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Council fined £150,000 after family’s sensitive data published online for six weeks

A council in Essex has been fined £150,000 by the Information Commissioner’s Office (ICO) after it published sensitive information about a family.

Basildon Borough Council was found guilty of breaching the Data Protection Act when it published personal information about a family in planning documents which were visible on the authority’s site.

Investigators discovered that on 16 July 2015, council staff received a written statement in support of a householder’s planning application for works in a green belt.

However, the statement contained sensitive personal data relating to a traveller family who had been living on the site for many years.

More shockingly, the document revealed information about the family’s disability requirements, their mental health issues as well as their names, ages and the location of their home.

The statement, including all the sensitive data, was published on Basildon’s planning portal, and the ICO workers also found that this was due to failings in data protection, procedures and training. And it was also found that the council did not take the information down until the 4 September 2015, meaning it was live on the Basildon site for over six weeks before being removed.

“This was a serious incident in which highly sensitive personal data, including medical information, was made publicly available,” said ICO enforcement manager Sally Anne Poole. “Planning applications in themselves can be controversial and emotive, so to include such sensitive information and leave it out there for all to see for several weeks is simply unacceptable.”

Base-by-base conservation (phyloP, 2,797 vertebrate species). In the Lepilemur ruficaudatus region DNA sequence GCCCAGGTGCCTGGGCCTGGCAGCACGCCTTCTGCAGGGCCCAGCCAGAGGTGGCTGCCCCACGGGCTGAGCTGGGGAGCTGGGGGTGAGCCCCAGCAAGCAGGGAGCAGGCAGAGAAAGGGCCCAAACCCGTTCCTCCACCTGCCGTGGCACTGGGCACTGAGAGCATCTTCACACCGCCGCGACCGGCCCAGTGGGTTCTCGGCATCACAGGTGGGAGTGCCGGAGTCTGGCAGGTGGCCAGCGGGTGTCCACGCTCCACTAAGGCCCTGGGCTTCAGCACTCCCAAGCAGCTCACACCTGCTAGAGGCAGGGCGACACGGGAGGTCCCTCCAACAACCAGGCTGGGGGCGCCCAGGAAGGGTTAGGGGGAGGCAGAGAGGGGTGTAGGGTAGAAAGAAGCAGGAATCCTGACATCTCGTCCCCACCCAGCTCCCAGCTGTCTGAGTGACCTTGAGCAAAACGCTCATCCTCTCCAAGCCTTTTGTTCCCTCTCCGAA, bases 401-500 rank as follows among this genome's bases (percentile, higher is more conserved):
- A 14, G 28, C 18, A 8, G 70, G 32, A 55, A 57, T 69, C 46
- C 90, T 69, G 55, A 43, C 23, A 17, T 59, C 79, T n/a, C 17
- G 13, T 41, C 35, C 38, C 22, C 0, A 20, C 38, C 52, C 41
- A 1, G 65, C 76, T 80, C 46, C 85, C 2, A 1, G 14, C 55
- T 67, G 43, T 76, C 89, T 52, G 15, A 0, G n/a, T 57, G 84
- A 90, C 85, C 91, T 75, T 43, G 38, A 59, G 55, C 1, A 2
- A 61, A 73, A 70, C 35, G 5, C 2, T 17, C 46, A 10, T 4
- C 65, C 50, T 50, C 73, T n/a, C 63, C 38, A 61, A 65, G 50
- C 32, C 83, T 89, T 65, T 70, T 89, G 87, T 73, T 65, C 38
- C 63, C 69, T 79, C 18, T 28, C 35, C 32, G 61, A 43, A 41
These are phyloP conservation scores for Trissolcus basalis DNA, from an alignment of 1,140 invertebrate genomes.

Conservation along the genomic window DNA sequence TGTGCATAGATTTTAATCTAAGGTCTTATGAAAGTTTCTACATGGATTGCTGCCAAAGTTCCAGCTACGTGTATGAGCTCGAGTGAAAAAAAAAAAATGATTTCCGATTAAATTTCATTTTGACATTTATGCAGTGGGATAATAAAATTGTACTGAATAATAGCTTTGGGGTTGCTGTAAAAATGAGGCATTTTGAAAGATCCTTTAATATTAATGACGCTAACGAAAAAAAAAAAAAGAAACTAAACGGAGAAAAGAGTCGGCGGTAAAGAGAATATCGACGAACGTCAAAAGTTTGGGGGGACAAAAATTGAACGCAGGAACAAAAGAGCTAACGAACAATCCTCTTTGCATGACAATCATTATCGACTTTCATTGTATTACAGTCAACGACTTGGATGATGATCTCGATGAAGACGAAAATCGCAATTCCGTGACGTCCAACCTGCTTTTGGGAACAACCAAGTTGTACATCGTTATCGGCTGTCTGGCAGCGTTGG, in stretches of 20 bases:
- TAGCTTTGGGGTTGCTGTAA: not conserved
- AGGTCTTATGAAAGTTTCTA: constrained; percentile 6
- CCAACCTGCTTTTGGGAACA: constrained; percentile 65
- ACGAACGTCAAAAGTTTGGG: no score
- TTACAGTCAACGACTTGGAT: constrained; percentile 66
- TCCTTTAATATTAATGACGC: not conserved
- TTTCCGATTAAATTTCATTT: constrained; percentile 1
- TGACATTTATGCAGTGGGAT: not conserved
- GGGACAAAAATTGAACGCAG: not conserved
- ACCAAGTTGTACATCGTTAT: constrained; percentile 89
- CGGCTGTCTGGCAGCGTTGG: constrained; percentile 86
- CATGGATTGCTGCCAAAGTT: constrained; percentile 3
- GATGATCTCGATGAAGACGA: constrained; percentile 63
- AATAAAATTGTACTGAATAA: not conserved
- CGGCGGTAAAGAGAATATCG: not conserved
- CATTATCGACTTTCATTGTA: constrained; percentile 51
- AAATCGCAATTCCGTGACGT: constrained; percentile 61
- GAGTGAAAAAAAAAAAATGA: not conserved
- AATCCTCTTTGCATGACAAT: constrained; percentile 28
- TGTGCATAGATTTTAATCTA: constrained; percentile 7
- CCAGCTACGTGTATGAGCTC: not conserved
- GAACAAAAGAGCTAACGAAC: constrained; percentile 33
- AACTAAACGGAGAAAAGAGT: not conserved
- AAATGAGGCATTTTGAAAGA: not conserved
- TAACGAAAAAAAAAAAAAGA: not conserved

Poole stated that the law around data protection was clear, adding that planning regulations don’t remove an individual’s rights.

“Local authorities and, indeed, all organisations must be certain that their internal processes and procedures are robust and secure enough to ensure that people’s sensitive personal information is protected,” she concluded.

A Basildon Council spokesman said: "The authority has been given 28 days in which to lodge an appeal against this decision. “We are taking advice and considering our position." 

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Steve Parish   13/06/2017 at 16:53

Is this material that the applicants had themselves put forward to justify development in the green belt? If so I'm not sure how you'd balance data protection with ano open process of determining exceptional circumstances. I'm amazed at plans committee how free people can be in a public meeting about their medical needs.

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